People With Blood Type O May Be at a Lower Risk of COVID-19, Say Studies

They are also less likely to have severe outcomes, like being put on a ventilator or having to undergo dialysis for kidney failure, according to one of the studies.
October 15, 2020, 12:34pm
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After months of anxiety and stress about the virus that has taken over 2020 and our lives in 2020, researchers are claiming that COVID-19 might be not as vulnerable to one blood type.

According to two recent studies published in Blood Advances, people with blood type (or blood group) O may be less vulnerable to COVID-19 and are also less likely to get severely ill. However, experts say more research is needed to establish this firmly.

The research provides evidence that may play a role in a person's susceptibility to the infection and their chance of having a severe bout of the disease. The reasons for this link, however, are not clear yet. 

To arrive at these findings, Danish researchers studied a sample of 7,422 people who tested positive for coronavirus and it was found that only 38.4 percent were blood type O. On the other hand, 44 percent of people with the blood group A had tested positive. 

According to the study results, people with blood types A, B or AB are more likely to test positive for COVID-19 than people with blood type O. 

In another study conducted in Canada, the researchers found out that among 95 patients who were critically ill with COVID-19, those with blood type O required a median intensive care unit stay of 9 days. But people with A or AB blood stayed 13.5 days. Those with the O blood group were also less likely to have severe outcomes, like being put on a ventilator or having to undergo dialysis for kidney failure.

“As a clinician... it is at the back of my mind when I look at patients and stratify them. But in terms of a definitive marker we need repeated findings across many jurisdictions that show the same thing,” said Mypinder Sekhon, an intensive care physician at Vancouver General Hospital and an author of the Canadian study to CNN. “I don't think this supersedes other risk factors of severity like age and co-morbidities and so forth. If one is blood group A, you don't need to start panicking. And if you're blood group O, you're not free to go to the pubs and bars.”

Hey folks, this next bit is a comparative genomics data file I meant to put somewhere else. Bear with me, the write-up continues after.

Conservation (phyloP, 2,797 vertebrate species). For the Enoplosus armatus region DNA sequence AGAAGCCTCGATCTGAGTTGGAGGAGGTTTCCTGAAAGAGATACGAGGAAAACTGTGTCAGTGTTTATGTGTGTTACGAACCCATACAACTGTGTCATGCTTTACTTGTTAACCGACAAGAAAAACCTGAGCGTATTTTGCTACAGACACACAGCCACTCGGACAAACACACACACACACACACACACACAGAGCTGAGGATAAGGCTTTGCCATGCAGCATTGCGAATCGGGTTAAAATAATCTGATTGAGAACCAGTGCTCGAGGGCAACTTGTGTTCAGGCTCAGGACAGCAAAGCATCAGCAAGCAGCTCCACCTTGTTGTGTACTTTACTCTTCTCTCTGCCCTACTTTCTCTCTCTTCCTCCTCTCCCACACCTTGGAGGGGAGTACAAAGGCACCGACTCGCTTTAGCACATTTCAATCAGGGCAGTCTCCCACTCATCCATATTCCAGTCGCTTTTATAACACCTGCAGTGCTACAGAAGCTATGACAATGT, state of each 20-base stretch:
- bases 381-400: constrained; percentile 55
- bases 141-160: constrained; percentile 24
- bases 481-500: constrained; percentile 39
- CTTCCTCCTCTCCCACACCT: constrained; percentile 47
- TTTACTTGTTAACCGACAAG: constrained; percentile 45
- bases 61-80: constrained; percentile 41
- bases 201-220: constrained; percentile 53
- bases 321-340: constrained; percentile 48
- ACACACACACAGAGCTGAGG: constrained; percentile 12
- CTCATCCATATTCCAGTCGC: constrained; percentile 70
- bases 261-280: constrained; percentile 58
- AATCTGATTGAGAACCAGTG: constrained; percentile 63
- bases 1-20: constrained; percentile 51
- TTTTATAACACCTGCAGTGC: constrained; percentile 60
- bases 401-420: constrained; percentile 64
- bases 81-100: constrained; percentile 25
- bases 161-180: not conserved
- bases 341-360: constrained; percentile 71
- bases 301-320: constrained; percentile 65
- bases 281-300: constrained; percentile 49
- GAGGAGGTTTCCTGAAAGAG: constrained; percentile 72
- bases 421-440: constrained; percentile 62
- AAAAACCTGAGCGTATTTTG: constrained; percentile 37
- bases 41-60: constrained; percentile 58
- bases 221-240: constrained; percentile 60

Though there have been several theories about this, researchers are not sure what mechanism could explain the link between different blood groups and coronavirus. There was a study that had come out of China as early as March that found that people with Type A blood were at higher risk of the virus, though this wasn’t a peer-reviewed study. 

However, there have also been studies to prove otherwise. According to Harvard Medical School researchers at Massachusetts General Hospital, blood type is not associated with a severe worsening of symptoms in people who have tested positive for COVID-19. The new evidence however does offer more clues into the study of the virus.

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